A sad fact is that much of your authority will be judged by the quality of your slides – you need to make sure that their design supports the style of your message.

Overheads should be clearly marked and arranged in order beforehand. Flip charts should be prepared in advance when possible. When used during the presentation to take notes, make print large enough for all participants to see.

When using these various visuals, do not turn your back to the audience. Position yourself so you can use the visuals while facing your audience.

Arranging the Room

If possible, visit the room in which you will make the presentation well in advance. Determine seating (circle seating encourages interaction, rows of seats discourages interaction, etc.) and determine how the visual aids you choose will work. Consider lighting, space, even the temperature of the room. Consider placing notepads and pencils at each seat if participants need to take notes. Or, you may want to have glasses at each seat with a few pitchers of water if the presentation is going to last more than half of an hour. If you do this, make sure you allow time for bathroom breaks.

While you do not need to memorize your entire presentation, make yourself very, very familiar with it through several practice runs. Rehearse the presentation in its entirety as often as you can before delivering it to a live audience. The more you rehearse, the more confident you will be and the more fluent you will seem to your audience – if you know your subject matter and have adequately prepared, you will be able to deliver your message loud and clear.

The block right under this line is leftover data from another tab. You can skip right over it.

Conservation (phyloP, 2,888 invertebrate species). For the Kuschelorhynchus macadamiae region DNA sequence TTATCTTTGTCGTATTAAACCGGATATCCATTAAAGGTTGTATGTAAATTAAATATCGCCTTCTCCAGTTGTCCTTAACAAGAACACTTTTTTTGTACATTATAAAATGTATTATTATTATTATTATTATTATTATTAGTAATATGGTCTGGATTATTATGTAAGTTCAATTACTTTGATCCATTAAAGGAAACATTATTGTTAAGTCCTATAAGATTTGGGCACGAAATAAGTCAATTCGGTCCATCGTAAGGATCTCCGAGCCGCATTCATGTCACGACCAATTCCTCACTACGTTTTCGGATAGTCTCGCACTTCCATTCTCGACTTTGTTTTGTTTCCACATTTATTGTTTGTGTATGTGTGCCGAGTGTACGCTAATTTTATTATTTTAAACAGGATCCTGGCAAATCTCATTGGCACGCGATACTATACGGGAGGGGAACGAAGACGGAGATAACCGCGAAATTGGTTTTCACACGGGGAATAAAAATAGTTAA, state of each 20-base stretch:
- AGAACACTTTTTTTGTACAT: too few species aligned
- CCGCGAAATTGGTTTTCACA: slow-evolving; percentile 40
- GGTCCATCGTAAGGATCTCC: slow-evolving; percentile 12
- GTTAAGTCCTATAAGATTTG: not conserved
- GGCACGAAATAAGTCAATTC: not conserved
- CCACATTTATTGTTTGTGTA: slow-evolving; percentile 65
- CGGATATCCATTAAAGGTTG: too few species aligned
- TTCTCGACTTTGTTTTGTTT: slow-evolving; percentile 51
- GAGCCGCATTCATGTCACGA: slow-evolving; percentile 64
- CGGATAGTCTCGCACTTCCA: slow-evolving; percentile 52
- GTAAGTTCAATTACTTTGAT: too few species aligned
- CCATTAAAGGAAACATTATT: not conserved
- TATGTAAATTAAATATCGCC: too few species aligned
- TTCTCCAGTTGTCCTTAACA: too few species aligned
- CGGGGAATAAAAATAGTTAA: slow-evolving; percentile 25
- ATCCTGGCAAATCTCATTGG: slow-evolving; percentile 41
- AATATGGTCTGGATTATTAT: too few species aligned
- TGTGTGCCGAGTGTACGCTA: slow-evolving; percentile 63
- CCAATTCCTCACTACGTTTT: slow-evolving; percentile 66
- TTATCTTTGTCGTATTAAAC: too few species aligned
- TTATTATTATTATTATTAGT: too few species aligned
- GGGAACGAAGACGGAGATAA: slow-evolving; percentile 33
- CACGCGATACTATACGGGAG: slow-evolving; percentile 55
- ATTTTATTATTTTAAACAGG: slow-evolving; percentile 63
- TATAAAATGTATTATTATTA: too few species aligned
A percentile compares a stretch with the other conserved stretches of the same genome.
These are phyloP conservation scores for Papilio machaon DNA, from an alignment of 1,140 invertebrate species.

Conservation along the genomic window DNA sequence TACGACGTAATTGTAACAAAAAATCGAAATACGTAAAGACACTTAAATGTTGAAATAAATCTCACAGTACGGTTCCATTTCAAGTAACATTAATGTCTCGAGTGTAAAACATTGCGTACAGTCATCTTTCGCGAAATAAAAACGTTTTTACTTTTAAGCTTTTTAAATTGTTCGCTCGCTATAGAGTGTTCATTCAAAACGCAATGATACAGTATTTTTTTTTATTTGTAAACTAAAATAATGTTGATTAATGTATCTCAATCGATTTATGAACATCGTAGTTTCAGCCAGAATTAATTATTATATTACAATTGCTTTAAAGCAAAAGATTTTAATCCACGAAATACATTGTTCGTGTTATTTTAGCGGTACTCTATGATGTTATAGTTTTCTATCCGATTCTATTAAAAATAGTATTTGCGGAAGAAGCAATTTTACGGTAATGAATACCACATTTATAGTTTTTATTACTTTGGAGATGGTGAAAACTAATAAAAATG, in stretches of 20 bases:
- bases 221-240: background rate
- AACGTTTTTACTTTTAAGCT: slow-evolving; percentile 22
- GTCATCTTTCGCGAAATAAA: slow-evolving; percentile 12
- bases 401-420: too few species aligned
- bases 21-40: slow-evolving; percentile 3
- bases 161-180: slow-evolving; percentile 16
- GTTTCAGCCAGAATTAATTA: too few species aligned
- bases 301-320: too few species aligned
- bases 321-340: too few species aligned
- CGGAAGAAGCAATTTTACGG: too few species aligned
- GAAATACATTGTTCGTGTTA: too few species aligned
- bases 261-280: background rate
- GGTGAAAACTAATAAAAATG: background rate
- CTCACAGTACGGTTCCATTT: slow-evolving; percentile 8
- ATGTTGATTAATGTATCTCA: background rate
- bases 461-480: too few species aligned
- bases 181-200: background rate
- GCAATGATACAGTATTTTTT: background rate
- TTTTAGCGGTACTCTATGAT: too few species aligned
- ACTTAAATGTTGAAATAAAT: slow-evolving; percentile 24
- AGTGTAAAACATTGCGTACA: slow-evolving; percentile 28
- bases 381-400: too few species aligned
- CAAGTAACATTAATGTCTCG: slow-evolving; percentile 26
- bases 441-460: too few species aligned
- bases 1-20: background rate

When in doubt or nervous, stay focused on your purpose – helping your audience understand your message. Direct your thoughts to the subject at hand. The audience has come to hear your presentation and you will succeed!

Tips and Techniques

Tips to help make your presentation a smashing success:

  • Avoid too many statistics and confusing information in your presentation. Instead, put this information in a handout for participants to refer to at a later date.
  • If you forget your words, pause for a moment and remember your objective. While the words may not come right back to you, this will help keep you on track and may even help you to think of additional thoughts and ideas your audience will benefit from hearing.
  • Visualize yourself succeeding.
  • Begin by breathing.
  • Before the presentation, focus on the needs of the audience.
  • Take a public speaking course at a local college or university. These are oftentimes offered as night courses and are usually very inexpensive, while providing you with important skills that will enhance your confidence in this area.
  • Videotape yourself going through the presentation. All you need to do this is a video camera and a tripod. Then, run through the video and make changes according to your thoughts on the taped presentation.

Many of these points are summarized in our Presentation Planning Checklist  .